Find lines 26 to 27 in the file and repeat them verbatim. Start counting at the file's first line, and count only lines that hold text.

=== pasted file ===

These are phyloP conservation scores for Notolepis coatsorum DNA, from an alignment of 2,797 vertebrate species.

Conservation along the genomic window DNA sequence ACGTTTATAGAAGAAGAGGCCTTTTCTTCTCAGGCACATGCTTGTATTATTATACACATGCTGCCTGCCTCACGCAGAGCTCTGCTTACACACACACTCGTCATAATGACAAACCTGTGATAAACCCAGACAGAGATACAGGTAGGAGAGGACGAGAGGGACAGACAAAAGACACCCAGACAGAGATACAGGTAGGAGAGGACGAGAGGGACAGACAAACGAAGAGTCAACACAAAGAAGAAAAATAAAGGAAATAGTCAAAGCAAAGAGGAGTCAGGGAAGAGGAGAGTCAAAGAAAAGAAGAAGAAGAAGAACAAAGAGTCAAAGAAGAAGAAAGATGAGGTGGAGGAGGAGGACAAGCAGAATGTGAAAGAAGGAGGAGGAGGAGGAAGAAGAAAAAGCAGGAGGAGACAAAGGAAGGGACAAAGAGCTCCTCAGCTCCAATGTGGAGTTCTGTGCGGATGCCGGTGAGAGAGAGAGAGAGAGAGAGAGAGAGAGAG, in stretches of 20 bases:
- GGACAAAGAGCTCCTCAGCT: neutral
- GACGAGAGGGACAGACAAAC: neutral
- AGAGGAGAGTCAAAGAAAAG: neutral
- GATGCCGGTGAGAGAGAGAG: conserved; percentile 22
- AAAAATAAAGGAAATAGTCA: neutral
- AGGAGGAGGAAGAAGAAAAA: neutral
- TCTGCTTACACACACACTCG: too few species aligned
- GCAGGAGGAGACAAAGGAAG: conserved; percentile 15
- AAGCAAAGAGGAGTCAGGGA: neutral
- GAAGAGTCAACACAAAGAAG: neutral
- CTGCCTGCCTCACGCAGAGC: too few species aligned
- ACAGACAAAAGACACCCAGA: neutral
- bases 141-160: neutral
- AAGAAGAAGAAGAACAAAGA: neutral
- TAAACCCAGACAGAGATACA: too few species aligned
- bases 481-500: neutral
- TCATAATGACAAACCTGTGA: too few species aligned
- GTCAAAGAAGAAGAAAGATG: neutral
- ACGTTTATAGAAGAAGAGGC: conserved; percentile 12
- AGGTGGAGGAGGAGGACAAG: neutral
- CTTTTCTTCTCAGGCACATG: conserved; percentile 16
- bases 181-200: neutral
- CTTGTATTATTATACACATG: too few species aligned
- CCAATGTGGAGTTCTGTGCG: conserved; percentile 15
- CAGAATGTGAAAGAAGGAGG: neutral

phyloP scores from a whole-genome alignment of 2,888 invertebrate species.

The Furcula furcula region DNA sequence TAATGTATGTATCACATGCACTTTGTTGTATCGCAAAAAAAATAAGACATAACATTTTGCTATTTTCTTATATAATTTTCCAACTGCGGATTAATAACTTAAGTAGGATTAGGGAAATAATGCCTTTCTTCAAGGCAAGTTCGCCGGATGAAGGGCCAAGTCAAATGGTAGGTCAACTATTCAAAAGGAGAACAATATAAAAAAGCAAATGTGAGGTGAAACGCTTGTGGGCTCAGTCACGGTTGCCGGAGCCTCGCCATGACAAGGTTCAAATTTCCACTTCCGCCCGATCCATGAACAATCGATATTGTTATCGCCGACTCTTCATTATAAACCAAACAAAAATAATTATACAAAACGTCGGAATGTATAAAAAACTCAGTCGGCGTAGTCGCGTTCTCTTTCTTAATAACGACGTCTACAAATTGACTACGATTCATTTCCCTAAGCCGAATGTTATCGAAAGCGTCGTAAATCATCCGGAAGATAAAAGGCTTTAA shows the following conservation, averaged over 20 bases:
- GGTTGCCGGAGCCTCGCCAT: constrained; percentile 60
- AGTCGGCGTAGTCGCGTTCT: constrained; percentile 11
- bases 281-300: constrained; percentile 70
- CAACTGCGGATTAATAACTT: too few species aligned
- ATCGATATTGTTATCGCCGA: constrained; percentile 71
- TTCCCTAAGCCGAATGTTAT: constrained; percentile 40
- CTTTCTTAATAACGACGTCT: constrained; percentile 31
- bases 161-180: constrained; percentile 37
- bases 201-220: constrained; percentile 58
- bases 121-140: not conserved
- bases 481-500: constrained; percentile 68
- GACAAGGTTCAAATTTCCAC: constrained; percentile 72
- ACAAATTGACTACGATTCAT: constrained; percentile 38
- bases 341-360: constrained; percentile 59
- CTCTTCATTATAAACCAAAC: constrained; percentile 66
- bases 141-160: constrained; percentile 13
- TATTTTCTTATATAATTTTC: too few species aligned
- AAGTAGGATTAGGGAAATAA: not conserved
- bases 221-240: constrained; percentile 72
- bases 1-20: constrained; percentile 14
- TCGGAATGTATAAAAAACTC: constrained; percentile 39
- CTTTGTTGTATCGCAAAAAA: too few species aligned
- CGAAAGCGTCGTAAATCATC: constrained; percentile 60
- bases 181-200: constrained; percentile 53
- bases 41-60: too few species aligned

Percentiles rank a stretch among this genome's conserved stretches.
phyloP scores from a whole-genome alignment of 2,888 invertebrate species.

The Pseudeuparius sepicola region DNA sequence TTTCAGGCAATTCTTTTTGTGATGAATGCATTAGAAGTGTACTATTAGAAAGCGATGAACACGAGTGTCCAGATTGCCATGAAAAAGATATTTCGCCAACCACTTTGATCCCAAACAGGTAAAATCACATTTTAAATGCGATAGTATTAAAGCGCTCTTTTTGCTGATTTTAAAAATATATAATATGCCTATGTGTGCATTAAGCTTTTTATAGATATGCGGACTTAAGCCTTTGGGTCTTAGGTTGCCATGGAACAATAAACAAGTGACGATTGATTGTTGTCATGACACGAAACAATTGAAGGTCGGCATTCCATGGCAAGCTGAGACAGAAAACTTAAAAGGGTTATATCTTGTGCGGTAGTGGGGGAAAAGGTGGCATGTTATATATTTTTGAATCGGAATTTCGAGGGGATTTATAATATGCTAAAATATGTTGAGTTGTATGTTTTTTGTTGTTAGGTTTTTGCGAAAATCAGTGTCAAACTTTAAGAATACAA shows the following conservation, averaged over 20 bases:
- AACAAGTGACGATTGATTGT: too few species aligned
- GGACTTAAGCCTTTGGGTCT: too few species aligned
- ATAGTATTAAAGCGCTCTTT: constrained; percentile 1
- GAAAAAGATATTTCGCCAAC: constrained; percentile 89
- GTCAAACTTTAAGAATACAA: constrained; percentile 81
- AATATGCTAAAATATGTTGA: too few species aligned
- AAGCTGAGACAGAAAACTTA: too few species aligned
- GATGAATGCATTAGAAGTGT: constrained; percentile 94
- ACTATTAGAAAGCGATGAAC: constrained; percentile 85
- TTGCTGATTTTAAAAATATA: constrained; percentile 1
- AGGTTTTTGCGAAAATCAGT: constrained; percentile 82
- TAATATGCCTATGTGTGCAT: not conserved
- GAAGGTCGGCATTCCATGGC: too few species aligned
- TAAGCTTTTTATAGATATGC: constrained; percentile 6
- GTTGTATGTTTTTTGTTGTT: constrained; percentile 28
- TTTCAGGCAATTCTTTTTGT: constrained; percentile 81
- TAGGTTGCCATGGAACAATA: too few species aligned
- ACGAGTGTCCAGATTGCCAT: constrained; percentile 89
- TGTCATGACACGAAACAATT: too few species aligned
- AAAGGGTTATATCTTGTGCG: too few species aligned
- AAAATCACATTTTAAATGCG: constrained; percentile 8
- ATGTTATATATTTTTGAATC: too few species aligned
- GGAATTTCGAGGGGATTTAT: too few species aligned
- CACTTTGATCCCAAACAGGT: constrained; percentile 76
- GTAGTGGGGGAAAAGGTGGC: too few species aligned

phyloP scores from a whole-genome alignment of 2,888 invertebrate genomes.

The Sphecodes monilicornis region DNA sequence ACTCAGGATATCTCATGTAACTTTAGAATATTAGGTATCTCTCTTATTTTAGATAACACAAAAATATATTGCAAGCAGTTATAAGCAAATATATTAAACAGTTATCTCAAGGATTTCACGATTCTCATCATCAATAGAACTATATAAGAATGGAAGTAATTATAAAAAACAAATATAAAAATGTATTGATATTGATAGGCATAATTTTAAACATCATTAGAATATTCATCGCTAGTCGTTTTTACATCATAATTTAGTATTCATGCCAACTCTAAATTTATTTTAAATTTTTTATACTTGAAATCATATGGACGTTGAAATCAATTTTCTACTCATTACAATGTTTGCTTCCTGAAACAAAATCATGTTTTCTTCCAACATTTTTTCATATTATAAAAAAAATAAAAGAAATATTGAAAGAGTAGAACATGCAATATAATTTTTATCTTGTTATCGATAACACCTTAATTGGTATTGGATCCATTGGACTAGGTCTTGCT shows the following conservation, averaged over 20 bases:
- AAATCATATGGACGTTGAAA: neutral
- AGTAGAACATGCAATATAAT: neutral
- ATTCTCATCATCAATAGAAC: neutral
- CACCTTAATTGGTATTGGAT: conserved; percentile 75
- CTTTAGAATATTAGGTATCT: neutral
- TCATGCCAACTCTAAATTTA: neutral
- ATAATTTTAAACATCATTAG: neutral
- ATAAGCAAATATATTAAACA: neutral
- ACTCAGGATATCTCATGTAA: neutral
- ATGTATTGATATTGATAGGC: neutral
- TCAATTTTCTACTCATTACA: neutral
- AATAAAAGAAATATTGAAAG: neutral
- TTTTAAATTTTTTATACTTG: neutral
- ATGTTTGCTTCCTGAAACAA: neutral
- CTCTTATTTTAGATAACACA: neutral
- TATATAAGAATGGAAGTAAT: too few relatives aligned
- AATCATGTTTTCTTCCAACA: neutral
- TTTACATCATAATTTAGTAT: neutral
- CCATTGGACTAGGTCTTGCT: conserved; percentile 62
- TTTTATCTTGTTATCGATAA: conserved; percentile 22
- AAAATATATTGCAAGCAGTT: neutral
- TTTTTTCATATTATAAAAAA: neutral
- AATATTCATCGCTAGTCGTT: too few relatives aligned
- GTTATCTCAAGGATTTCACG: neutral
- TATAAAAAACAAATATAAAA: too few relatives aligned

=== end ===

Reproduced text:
- CCAATGTGGAGTTCTGTGCG: conserved; percentile 15
- CAGAATGTGAAAGAAGGAGG: neutral